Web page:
Letter to the Governor Regarding Ravitch Commission
Hon. David A. Paterson
Office of the Governor
Albany, NY 12224
Dear Governor Paterson:
The Citizens Budget Commission (CBC) has received the report of the Commission on Metropolitan Transportation Authority (MTA) Financing, and the CBC staff and Trustees serving on our Transportation Committee have reviewed it. I am writing to share our assessment. We support the Commission’s core recommendations, but we have suggestions for improving them and hope that you take our views into account in preparing the follow-up legislation now being drafted.
The CBC reviewed the report in the framework of our previous analyses of MTA finances, which found that existing financing arrangements for the MTA are neither adequate nor sensible, and leave the authority with repeated operating deficits and capital investments insufficient to keep its facilities in state of good repair.1 Our solution was to recommend that the MTA’s public transportation services be financed half from fares and one-quarter each from a tax subsidy and a cross-subsidy from auto users.
In this context, we commend your creation of the Commission; it put a spotlight on the MTA’s long-run financial problem and its need for new sources of revenue. The problem has been exacerbated by the current economic downturn, primarily due to the erosion of dedicated tax revenues used to balance the MTA’s budget. Creating a Commission to recommend strategies to fund the MTA’s essential capital projects and operating needs was an important and timely step in helping to solve the MTA’s financial woes. Richard Ravitch, a former CBC Chair, was a good choice to head it. We applaud him and the members of the Commission for their efforts in addressing this formidable problem.
While the CBC believes some revisions to the Commission’s proposals would make them more effective and viable (as discussed below), CBC supports legislation to implement the Commission’s core recommendations. Specifically:
- The recommended improvements in transparency and accountability are necessary to enable the MTA to use its funds more efficiently and to restore its public credibility. The recommendations for improving the MTA’s reporting practices with respect to its capital projects originated in a memo from CBC shared with the MTA senior staff and members of the Ravitch Commission. The Commission’s recommendation that the MTA’s governance be improved by revising the roles of the Chair and Executive Director are essential to better management; the chair should be given executive authority, as was the case before 2002.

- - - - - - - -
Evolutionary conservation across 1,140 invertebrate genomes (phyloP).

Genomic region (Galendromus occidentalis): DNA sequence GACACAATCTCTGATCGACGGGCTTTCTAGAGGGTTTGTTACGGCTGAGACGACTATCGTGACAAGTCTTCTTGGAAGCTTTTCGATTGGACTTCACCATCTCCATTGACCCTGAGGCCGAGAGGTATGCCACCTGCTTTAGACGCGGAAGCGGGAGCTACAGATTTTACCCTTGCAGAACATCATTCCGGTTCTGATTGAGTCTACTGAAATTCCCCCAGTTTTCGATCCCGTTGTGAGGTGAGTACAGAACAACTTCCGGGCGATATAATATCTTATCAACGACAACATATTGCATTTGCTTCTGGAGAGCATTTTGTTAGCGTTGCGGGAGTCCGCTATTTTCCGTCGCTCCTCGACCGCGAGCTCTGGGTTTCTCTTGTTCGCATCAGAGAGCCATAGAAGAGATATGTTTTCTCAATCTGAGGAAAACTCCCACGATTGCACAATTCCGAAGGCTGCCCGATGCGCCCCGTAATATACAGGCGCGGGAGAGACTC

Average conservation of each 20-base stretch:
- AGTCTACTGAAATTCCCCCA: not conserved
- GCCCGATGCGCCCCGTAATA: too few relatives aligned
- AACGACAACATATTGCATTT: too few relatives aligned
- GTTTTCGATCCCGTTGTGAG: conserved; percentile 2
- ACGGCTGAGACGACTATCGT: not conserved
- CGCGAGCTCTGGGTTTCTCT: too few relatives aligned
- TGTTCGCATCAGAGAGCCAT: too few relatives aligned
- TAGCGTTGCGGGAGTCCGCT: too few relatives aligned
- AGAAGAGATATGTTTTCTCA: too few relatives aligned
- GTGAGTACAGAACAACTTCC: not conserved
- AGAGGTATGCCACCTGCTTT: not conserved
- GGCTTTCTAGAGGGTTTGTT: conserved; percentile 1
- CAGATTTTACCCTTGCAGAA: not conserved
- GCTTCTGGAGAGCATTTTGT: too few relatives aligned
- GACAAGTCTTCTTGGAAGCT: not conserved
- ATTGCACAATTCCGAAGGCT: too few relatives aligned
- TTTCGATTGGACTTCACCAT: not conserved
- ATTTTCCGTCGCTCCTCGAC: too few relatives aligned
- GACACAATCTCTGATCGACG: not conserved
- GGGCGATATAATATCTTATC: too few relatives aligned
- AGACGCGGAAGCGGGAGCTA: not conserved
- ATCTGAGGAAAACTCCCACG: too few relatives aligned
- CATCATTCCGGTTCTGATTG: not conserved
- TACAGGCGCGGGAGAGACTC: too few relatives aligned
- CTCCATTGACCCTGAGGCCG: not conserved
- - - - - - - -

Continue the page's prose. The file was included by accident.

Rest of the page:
- Significant short-run fare increases and a process for regular and predictable fare increases over the longer term are a critical element in improving the MTA’s finances. As the Commission recommends, decisions on reasonable fare increases should be depoliticized.
- Tolls on the East River bridges can be an effective and significant source of new revenue for the MTA. The tolls will help move some trips from the auto to mass transit and will create new revenue to support mass transit. This new policy should be accompanied by improvements in bus service to help absorb the shift in modes.
- Subject to our comments below, a regional payroll tax represents a more predictable and fairer way to channel direct taxpayer support to the MTA than the current mix of taxes made available to the MTA. While such a tax will impose burdens on employers in our region, the current mix of taxes is not only burdensome but also less stable. As explained below, the amount raised through the payroll tax might be reduced if fares and tolls are increased in amounts greater than that recommended by the Commission.
We understand that you and Chairman Ravitch have invited suggestions for ways to improve on the recommendations of the Commission. Our suggested improvements range from additions and significant modifications to “tweaking:”
The Commission did not address the need for productivity improvements and other measures to curb the rate of growth in MTA operating expenditures. Savings from the efficiency measures in the current MTA budget are not sufficient and, for the most part, are not expected to be fully realized in the first year of the plan. In exchange for additional revenues, the MTA board should be required not only to implement the transparency measures noted above – it should also accept responsibility for substantially lowering the growth in operating expenses. Targets should be set for lower growth in the MTA’s multiyear financial plans. The strategy should include adjustments to labor costs such as the wage freeze and fringe benefit modifications you included in your Executive Budget for State employees.
With respect to fare policy: